First, China decided to block ICOs, then came the shutting down of domestic bitcoin exchanges. Both bits of news have sent shockwaves through the larger cryptocurrency community around the world, and bitcoin enthusiasts in particular are wondering what will become of the most popular cryptocurrency on the globe. After all, China has been one of the largest presences in the cryptocurrency community for some time: it is home to about a third of all initial coin offerings, and its miners produce a hefty sum of new tokens every day. All of that is likely to change, however.

Exchanges Shut Down After Four Years

Chinese authorities will close down bitcoin exchanges across the country, according to Market Watch. Important to note, however, and according to Business Insider, the country will continue to allow over-the-counter transactions. This means that the total aggregate bitcoin business in the country may not be completely eliminated, but it will nonetheless probably be severely curtailed.

Prices Plummet

The price of bitcoin fell dramatically upon the news. Just over a week after bitcoin hit a fresh all-time high of nearly $5,000, the two bits of news from China have prompted a two-stage wave of price declines. The first was part of a larger, industry-wide plunge that saw many cryptocurrencies falling by 20% or more in the span of just a day. Many currencies regained substantial portions of those losses by this past weekend, only to find that the bitcoin ban caused prices to drop early in the new week.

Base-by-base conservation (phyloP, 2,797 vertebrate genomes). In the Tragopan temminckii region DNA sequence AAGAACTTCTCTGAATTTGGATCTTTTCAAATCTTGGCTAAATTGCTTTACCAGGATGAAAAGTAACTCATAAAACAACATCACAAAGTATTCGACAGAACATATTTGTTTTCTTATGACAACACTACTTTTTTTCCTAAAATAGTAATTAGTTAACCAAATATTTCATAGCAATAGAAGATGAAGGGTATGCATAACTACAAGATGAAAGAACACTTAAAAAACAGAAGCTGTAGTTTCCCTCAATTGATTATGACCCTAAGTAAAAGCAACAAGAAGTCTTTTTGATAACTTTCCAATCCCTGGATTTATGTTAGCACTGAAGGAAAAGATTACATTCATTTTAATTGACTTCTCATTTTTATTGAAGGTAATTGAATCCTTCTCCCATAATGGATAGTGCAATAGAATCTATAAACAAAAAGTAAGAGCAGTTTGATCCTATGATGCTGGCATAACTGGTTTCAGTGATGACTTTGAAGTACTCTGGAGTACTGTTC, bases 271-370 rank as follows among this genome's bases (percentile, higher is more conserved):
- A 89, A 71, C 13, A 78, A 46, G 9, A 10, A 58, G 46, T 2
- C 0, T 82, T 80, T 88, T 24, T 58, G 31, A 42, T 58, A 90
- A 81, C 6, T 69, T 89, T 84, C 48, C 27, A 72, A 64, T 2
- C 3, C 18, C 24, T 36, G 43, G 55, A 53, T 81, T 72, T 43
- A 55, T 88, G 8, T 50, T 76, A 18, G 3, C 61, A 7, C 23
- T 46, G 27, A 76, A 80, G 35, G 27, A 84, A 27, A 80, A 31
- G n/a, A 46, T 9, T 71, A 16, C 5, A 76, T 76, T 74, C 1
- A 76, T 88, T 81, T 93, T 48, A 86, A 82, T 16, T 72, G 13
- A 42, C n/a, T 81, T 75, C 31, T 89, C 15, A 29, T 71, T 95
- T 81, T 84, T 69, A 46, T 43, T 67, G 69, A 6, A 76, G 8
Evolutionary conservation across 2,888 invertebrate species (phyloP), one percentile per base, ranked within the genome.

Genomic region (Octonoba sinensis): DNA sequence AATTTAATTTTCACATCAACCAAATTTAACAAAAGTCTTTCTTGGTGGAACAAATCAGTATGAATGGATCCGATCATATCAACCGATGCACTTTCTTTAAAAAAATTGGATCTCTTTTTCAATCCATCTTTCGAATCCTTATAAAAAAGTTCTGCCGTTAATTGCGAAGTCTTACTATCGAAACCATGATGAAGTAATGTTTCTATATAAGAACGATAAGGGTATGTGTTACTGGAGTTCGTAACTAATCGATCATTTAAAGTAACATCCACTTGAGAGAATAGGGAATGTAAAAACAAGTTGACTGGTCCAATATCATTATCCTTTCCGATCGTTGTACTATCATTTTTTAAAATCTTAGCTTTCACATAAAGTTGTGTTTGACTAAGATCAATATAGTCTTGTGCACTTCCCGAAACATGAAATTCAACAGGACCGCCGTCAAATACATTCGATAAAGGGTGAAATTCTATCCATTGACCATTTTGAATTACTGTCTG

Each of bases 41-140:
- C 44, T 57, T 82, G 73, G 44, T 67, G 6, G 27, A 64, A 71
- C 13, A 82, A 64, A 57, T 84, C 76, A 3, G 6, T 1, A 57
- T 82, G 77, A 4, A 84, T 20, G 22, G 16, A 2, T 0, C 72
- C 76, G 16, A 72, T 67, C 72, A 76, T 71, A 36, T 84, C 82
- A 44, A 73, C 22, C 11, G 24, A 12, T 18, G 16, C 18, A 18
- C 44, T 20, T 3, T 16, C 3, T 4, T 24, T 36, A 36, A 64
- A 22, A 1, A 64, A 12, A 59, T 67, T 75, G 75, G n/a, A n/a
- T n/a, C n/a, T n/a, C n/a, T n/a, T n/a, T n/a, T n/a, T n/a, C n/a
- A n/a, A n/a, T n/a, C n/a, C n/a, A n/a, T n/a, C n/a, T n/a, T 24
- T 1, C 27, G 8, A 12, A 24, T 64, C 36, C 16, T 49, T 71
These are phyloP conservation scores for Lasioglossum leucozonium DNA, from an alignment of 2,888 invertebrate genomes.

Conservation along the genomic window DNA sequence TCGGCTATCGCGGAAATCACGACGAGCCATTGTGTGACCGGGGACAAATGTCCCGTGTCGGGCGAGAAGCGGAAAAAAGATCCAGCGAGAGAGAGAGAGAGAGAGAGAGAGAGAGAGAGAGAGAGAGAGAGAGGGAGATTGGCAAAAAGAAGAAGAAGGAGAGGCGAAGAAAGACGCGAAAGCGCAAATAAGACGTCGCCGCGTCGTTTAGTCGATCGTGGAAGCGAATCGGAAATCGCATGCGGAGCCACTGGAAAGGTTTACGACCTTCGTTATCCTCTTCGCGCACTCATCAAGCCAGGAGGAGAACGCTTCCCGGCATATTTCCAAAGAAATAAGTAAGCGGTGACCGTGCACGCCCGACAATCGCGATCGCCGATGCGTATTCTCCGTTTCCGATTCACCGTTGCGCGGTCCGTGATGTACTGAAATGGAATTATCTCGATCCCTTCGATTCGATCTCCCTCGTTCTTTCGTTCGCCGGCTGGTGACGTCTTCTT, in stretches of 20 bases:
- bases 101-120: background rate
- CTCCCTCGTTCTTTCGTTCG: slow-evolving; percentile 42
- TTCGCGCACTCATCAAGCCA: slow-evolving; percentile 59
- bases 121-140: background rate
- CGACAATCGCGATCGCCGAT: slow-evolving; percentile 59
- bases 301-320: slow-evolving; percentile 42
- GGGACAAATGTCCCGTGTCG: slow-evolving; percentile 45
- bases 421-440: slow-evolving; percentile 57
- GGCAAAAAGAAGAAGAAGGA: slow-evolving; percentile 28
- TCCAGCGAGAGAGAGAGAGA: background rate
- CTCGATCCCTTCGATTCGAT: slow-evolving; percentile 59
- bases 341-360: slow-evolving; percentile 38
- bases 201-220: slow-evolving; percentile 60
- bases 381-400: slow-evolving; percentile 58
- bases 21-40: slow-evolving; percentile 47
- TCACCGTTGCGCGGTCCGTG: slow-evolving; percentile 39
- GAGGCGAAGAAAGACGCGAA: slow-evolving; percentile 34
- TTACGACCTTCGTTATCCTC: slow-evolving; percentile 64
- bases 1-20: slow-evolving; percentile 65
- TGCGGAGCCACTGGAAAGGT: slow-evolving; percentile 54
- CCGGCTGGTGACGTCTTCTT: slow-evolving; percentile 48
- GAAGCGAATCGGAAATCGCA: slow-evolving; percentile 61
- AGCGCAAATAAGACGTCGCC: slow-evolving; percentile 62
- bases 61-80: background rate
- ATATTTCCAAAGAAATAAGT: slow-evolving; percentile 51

Mining Affected

China is home to the largest group of bitcoin miners on the planet. Some reports estimate that China’s share of total worldwide hash rate (closely linked with bitcoin production via mining) is at 71% or higher. Without access to domestic bitcoin exchanges any longer, many of the flourishing mining operations in China may close down or switch to other cryptocurrencies as a central focus. Should this happen, bitcoin production worldwide may change substantially, and the overall effect on the price of the currency is somewhat hard to say. Beyond that, according to The Verge, three of China’s main exchanges made up nearly half of all of the global market share for the trailing 30 day period up to the announcement.

An issue of secondary concern to bitcoin enthusiasts may be about whether other nations will follow China’s lead. The country’s central bank seems to have grown skeptical about the place of cryptocurrencies within the nation’s broader financial landscape. Should other countries do the same, it may spell disaster for cryptocurrencies on the whole.

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